Ion exchange (IX) resins are another common and proven adsorption treatment method for removing PFAS from water. IX resins adsorb PFAS via electrostatic interactions between the negatively charged ionic PFAS functional groups and positively charged exchange sites on the resins8. Hydrophobic interactions may also occur between the organic or plastic polymers of the resin and the carbon-chain of the PFAS.
IX resins typically have higher adsorption capacities and faster reaction kinetics compared to GAC8, enabling typically smaller filter vessels than for GAC. IX resins may be either single use, which require offsite destruction or disposal, or regenerable. Regenerable IX resins can be regenerated on-site via chemical and/or brine flushes, although the regenerate solution then needs to be managed.
Developing adsorption treatment technologies
Biochar and molecularly imprinted polymers are also being studied as potential PFAS treatment technologies. Biochar is a carbon-rich, porous solid synthesized from biomass such as wood products6. Biochar generally has a large surface area to volume ratio and is a potential alternative to GAC, but variability in its physical and chemical properties make consistent PFAS removal difficult. Biochar is also not currently able to be regenerated6. Molecularly imprinted polymers are polymers designed with surface charges that are selective for specific compounds. PFAS removal performance of imprinted polymers is being further studied7.
Membrane filtration technologies
Reverse osmosis has shown greater than 99% removal of PFAS from bench- and pilot-scale studies at DWTPs and WWTPs, and nanofiltration has demonstrated 90% to 95% removal efficiencies in lab tests for PFAS. The better performance of reverse osmosis is due to the smaller pore size. However, there are significant concerns regarding fouling8. Additionally, both reverse osmosis and nanofiltration require significant energy requirements to push the water through membranes. Management and treatment of the highly concentrated rejectate is also a concern.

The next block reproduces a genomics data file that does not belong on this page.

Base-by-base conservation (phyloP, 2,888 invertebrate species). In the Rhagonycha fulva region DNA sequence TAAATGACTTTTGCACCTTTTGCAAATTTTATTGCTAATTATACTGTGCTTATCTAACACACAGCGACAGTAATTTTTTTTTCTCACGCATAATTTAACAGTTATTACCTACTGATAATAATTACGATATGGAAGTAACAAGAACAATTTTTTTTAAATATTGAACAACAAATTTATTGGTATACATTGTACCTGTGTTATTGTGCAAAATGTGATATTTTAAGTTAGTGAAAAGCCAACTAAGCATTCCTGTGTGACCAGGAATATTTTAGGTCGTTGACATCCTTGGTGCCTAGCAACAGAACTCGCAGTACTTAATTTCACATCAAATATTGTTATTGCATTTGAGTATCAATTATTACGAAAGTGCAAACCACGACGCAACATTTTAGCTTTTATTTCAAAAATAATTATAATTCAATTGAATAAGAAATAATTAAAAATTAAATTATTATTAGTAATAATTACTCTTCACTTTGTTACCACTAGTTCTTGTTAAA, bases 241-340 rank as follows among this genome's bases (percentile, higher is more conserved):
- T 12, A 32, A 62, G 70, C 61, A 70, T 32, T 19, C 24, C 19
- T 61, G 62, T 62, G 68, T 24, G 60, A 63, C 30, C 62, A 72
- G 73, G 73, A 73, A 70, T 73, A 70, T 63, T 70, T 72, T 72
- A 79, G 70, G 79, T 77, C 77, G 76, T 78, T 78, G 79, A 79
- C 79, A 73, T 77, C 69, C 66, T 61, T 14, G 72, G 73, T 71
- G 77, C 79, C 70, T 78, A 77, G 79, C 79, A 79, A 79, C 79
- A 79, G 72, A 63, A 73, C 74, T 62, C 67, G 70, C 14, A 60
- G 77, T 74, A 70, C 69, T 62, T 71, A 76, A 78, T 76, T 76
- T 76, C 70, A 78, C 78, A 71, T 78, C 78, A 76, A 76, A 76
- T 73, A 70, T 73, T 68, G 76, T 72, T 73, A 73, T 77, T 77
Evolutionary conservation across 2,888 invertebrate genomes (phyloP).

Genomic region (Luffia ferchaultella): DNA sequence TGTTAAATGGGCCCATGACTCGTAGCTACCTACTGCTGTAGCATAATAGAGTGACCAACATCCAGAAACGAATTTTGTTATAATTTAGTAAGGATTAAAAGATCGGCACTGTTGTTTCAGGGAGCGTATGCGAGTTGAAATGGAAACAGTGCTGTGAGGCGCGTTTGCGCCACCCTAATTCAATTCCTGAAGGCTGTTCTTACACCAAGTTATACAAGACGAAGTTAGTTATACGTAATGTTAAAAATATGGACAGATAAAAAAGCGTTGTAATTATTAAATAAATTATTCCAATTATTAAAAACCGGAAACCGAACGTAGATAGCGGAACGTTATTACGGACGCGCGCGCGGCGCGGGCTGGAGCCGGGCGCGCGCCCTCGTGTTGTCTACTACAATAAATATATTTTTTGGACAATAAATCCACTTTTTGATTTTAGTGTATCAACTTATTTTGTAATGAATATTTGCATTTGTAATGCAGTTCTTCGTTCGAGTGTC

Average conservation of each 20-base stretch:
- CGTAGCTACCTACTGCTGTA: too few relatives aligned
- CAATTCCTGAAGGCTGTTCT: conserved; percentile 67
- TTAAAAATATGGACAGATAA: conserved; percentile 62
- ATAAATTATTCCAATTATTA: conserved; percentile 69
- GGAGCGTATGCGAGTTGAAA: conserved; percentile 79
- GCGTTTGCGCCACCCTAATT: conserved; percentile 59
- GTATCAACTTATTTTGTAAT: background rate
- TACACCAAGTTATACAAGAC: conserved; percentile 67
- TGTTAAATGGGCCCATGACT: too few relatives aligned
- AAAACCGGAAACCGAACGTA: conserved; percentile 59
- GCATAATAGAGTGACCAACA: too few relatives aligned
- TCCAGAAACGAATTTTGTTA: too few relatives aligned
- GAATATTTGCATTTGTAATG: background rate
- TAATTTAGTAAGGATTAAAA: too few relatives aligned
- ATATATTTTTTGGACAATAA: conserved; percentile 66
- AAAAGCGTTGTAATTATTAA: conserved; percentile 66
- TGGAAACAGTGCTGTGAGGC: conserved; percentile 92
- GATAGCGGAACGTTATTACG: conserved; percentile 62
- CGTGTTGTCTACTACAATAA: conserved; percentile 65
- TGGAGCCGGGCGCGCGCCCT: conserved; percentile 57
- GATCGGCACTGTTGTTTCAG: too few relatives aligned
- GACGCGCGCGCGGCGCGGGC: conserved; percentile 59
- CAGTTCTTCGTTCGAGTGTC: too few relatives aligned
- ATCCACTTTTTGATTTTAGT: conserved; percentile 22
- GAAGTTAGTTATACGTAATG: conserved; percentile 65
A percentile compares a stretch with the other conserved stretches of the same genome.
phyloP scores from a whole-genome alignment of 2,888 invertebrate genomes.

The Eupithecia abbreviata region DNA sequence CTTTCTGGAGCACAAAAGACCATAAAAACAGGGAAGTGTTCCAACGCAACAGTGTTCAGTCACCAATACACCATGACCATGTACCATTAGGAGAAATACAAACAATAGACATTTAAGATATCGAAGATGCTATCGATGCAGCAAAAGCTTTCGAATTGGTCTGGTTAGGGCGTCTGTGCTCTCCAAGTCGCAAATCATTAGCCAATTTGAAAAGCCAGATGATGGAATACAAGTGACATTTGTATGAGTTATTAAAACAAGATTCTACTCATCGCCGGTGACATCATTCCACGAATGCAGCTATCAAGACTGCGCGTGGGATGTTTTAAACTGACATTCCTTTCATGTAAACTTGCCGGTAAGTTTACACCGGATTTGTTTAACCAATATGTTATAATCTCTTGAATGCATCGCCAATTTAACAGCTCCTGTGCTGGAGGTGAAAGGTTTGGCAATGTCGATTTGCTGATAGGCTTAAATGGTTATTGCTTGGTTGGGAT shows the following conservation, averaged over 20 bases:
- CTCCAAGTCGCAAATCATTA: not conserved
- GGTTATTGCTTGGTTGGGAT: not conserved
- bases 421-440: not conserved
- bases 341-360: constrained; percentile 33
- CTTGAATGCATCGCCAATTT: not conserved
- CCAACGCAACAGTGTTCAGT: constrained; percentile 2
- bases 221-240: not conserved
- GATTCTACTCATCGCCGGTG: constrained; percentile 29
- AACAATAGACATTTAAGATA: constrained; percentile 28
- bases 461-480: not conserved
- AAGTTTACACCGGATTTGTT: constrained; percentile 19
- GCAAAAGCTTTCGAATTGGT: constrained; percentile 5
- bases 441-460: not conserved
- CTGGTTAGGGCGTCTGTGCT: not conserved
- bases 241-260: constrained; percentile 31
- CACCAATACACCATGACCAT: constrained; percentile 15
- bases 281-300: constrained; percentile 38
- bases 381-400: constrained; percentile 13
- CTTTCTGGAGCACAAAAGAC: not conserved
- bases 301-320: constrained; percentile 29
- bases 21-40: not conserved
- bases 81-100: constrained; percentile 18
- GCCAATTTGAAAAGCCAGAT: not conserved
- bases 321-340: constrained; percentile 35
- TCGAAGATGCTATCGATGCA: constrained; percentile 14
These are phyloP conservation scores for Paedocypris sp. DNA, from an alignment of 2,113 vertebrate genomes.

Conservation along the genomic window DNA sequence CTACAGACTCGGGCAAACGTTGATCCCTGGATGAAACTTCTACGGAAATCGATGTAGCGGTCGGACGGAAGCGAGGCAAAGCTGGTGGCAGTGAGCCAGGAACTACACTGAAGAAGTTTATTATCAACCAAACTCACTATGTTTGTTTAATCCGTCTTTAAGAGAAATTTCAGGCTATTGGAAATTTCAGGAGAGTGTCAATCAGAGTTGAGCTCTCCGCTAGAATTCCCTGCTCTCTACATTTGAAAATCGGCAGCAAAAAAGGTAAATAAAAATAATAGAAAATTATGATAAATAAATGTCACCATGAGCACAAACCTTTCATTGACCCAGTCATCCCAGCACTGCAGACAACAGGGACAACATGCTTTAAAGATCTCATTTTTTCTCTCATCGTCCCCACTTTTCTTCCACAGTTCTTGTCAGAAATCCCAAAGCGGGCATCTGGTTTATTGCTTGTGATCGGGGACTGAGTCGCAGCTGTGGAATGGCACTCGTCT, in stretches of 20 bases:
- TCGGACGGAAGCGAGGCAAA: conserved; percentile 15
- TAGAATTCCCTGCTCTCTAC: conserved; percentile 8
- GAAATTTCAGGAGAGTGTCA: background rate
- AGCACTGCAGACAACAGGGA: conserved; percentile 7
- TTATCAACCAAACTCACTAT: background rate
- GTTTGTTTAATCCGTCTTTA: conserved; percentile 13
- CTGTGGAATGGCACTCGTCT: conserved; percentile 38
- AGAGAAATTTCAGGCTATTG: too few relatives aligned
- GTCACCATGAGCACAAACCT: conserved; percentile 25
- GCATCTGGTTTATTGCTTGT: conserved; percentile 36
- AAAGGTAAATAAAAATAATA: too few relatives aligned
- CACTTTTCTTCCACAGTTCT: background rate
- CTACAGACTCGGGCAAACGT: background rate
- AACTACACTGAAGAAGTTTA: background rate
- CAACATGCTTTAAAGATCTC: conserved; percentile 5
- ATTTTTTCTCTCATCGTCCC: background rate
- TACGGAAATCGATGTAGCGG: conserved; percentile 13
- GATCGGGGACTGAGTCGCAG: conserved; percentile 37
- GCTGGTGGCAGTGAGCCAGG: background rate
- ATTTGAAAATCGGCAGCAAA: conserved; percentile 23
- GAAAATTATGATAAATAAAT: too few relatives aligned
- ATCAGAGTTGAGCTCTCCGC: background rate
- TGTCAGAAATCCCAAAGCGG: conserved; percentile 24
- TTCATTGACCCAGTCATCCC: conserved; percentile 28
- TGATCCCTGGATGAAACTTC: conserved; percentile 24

Developing coagulation technologies
Electrocoagulation is another developing technology that uses positively charged metal ions (often zinc or iron) released from an anode, and negatively charged hydroxyl groups generated from the water and a cathode to remove PFAS from water9,10. When the metal ions interact with the hydroxyl groups, they form flocs, which then electrostatically sorb PFAS9. The floc then settles out and can be removed from the solution.
This is a treatment technology that has only been researched at the bench scale; however, it has shown removal rates exceeding 95% for certain PFAAs9. Like the other methods described above, the largest concern is management and treatment of the concentrated PFAS-containing sediment.
Developing fraction technologies
Fractionation using ozone works by allowing micro- to nano-sized ozone bubbles (10 to 10,000 nm) to travel up through a reactor column. The ozone bubbles react with the water that surrounds them; hydroxyl radicals (OH-) form around the surface11. The charges on hydroxyl radicals electrostatically interact with PFAS and carry them to the top of the reactor column, where they generate a froth or foam, which aids in removing the compounds11,12. The foam then is captured and destroyed7. This technology has been implemented at full scale in Australia by consulting firm Arcadis. Following the full-scale fractionation process in Australia, the effluent is treated using nanofiltration. Fractionation with air has also been considered as a potential treatment technology11. However, peer-reviewed studies of these treatment methods were not found.